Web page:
Lotus Type 50 - Elan +2
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Method of construction

The Elan +2 has a glass fibre body shell which is bolted on to a steel backbone chassis, to which the engine and suspension are fixed. A layer of felt insulation material lies between the chassis and the body to deaden noise and vibration.

The chassis

The chassis forms the backbone of the car, having a central box section, from which splayed and braced arms extend front and rear.  These arms end in box section uprights, the upper end of which form the top anchorage of the suspension uprights.
At the rear the upper end of the suspension spring \ damper unit are attached to the chassis by flexible mountings, referred to as Lotocones. At the front of the chassis the suspension is mounted on welded in pins.

The chassis is made of mild steel and the front cross member also performs the role of the vacuum tank used to raise the retractable headlight pods. 
The engine, transmission and differential are all fixed to the chassis. The engine is carried by two brackets, one each side of the cylinder block, and a mounting plate underneath the gearbox. Rubber blocks are used to cut down the vibration being carried into the cockpit. From Chassis 50/0521 onwards additional welding was used to stiffen the chassis further.
The chassis was undersealed at the time of production, although very few surviving Elans will be on their original chassis now, as corrosion and accident damage will have taken their toll over the years. The vast majority will now have a replacement Lotus galvanised replacement chassis or Spyder spaceframeunits.

The Body

The basis of the Elan was a single piece glass fibre reinforced plastic (GRP) body which straddled the backbone. Whilst the vast majority of the structural rigidity was provided by the backbone, when mated together the body and chassis each contributed to the strength of the other.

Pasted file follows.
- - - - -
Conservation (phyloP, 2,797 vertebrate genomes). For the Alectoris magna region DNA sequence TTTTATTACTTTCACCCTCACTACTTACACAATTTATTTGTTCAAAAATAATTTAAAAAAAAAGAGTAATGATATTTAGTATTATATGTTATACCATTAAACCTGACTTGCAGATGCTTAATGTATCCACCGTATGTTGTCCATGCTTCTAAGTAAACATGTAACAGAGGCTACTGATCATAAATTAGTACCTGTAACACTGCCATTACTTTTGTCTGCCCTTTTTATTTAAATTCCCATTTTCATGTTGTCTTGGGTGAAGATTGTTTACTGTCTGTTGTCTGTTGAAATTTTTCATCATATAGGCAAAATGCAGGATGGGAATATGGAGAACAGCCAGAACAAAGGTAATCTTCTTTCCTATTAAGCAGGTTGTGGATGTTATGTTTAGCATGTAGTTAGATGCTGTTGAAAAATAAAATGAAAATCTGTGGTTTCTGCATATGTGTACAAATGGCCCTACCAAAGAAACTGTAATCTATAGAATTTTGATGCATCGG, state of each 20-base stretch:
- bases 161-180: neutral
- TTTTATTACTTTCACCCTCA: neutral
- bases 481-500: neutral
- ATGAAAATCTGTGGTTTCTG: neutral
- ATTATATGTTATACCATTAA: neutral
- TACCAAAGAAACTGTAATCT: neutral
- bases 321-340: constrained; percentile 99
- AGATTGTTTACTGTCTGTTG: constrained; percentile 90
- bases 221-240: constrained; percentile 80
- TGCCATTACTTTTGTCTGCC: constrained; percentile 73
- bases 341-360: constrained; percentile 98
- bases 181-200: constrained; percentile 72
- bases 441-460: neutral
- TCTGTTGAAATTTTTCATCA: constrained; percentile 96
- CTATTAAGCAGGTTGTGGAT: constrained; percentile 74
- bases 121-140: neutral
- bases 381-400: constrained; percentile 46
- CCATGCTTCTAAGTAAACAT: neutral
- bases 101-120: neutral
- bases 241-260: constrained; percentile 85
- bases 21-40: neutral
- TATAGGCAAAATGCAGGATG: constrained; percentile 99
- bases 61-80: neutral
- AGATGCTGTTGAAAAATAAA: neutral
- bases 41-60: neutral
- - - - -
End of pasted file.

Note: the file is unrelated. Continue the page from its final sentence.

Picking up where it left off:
The body was made up of an upper and a lower moulding, together with a front undertray chin piece. Within the body a steel side member is bolted within the sills, which gives some measure of protection from side impacts.
Generally the panels are about .125 inches (3.17mm) thick, with thicker areas where additional strength was needed around structural attachment points, seat mountings, floor areas and wheel arches.
In these areas the thickness increased to up to .25 inches (6.35mm).
Separate mouldings for the headlight pods, doors and boot lid completed the body.
Within the body die cast metal metal inserts, known as bobbins, were used to provide secure and accurate mounting points.
Lotus have produced a range of body repair sections, enabling accident repairs to be made by grafting a new section onto the undamaged areas of the car.


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